A culture where these kinds of discussions can take place is a truly wonderful thing to be a part of. In such an environment you feel accepted and enthusiastic, and you feel yourself learning and improving very quickly. It is also common for creative or insightful ideas to be generated in these kinds of discussions. To me, a culture of tolerating ignorance is almost essential for enjoying my job as a scientist.
The enemies of this kind of ideal culture are shame and scorn. The absolute worst way to respond to someone’s profession (or demonstration) of ignorance is to act incredulous that the person doesn’t know the idea already, and to assert that the question is obvious, trivial, and should have been learned a long time ago. (And, of course, someone who responds this way almost never goes on to give a useful explanation.) An environment where people respond this way is completely toxic to scientific work, and it is, sadly, very common. My suggestion if you find yourself in such an environment to avoid the people who produce it, and to instead seek out the company of people with whom you can maintain enthusiastic and non-scornful conversations.
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Of course, I have two general responses to Brian's post, which you should really go read in its entirety (if only so you can follow the embedded links -- they are also very good -- and read some of the comments).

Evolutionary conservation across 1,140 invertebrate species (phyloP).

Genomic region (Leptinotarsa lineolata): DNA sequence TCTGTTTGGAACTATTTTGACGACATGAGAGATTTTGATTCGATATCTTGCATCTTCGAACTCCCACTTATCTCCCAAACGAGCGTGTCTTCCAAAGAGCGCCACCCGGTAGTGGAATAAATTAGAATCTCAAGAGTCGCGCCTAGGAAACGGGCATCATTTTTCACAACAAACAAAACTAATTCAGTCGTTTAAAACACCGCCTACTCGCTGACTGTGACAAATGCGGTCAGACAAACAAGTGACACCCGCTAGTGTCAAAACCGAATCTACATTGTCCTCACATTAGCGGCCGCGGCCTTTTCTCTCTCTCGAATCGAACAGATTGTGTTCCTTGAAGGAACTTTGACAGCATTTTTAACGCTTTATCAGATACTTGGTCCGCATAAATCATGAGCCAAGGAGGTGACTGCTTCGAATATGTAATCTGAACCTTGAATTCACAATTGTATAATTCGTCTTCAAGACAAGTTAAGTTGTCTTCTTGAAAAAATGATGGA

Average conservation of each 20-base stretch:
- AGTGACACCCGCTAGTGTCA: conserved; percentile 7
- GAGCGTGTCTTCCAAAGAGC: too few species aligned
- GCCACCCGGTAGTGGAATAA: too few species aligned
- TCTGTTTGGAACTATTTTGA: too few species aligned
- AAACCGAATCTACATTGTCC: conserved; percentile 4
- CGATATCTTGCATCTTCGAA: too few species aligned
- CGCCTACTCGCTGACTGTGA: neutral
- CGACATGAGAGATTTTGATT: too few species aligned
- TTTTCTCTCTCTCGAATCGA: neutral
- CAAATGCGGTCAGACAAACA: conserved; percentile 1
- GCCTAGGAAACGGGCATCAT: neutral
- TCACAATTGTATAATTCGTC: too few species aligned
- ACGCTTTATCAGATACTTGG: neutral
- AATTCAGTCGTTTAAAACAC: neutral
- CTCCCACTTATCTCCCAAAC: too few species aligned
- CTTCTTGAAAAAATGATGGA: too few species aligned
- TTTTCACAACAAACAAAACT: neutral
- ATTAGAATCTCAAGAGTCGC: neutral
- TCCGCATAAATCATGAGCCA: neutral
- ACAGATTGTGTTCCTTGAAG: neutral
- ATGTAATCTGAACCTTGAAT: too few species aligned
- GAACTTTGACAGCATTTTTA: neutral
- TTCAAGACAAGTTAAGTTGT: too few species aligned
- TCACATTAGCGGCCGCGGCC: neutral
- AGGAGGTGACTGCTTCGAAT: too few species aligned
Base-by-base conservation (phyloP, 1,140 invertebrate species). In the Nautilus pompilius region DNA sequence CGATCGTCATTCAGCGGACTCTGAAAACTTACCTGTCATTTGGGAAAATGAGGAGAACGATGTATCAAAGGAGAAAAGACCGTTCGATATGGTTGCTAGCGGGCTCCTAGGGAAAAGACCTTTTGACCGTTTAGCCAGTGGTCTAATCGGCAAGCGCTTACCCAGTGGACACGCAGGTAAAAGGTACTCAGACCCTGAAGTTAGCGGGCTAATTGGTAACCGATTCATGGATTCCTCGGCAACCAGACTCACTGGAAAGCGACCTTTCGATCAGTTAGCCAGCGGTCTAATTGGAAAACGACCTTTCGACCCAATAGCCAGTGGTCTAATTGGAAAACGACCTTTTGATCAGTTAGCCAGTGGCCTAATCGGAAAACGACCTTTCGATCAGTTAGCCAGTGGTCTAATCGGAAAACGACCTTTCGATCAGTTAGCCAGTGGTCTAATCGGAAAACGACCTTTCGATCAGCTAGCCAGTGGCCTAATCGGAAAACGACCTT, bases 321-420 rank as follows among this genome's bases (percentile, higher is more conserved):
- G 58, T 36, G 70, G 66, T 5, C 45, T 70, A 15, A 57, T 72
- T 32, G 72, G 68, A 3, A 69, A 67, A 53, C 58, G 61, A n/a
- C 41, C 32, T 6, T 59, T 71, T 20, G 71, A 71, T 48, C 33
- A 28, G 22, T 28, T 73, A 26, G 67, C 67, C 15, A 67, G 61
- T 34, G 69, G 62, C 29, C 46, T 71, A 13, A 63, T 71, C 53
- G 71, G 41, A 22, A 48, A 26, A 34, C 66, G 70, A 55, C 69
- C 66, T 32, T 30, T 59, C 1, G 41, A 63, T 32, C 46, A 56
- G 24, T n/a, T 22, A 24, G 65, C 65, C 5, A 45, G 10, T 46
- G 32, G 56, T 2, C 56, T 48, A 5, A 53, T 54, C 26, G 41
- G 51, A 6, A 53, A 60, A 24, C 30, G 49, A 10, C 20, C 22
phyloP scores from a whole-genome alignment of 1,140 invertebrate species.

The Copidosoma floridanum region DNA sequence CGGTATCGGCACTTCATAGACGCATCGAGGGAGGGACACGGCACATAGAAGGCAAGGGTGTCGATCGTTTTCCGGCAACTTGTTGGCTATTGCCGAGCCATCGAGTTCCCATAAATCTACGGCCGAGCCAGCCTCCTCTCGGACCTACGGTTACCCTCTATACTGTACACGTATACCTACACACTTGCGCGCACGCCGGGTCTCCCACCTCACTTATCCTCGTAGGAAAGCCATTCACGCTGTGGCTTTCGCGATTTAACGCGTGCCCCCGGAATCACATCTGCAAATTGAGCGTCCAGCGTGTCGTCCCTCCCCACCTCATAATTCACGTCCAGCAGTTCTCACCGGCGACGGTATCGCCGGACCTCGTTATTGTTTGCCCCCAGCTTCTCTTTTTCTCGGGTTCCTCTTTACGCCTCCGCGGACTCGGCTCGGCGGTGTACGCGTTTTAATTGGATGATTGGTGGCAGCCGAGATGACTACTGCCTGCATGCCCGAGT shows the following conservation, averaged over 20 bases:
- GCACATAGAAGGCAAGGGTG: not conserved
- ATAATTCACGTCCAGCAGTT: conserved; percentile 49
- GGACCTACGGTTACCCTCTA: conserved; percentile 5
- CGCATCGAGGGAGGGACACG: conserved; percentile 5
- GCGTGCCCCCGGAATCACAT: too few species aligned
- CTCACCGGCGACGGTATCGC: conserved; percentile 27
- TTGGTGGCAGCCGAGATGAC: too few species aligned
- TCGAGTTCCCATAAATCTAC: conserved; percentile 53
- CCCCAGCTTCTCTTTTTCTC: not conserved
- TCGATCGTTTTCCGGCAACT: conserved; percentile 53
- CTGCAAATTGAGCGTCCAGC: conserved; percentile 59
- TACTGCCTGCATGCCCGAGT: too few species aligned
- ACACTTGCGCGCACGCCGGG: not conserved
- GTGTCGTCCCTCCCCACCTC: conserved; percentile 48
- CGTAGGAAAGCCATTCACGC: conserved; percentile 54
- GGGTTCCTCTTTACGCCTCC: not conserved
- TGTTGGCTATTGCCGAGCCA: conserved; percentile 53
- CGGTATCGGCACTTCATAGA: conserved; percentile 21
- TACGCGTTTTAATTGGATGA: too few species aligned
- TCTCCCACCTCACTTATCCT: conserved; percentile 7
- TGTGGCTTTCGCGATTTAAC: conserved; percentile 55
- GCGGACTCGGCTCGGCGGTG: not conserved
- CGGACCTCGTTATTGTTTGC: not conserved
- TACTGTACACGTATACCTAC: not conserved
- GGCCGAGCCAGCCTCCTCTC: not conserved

The first response is the almost obligatory, "I wish I had read and assimilated this before I started graduate school."
High school, even. I emerged into adulthood with a defensive habit of pretending I knew things instead of asking dumb questions or even shutting up and listening, because I feared scorn. Even though I only had this habit in some contexts, not others, it didn't serve me well in the long term. (Being able to bullshit very well can be a lucrative skill, but I don't possess that kind, at least not in person. Maybe Anne's praise is evidence that I can do it in writing a little bit.)
The second response is that one does not have to be working in academia to put this advice into practice. Almost any collaborative community in which you find yourself is one in which people have varying levels of knowledge of the subjects at hand. You can use it at work, in your volunteer groups, in your teams, and in your family.
Ask questions. Honor questioning. The higher your position, the greater your responsibility. Answer questions. Eliminate scorn.
(The hardest part? Resisting the temptation to conversationally scorn for their ignorance people who are not present, including public figures in the news. And yet, if you wish to send the message "You are valued, unconditionally, and it is no crime to be ignorant," to impressionable and vunerable people around you, you must demonstrate to them that your tone will be the same even when the vulnerable people are out of the room.)
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There are so many things I didn't have figured out when I was starting out, things I realize now that I wish I could have known then. It was true about my brief time in academia, and it's true about my longer life making a home and raising children. But that's the nature of living in time: you get wiser as you go, and logically that means you must have started out pretty green. Embracing that logic really does relieve a lot of stress.
But that, too, is the sort of thing you get better at with practice.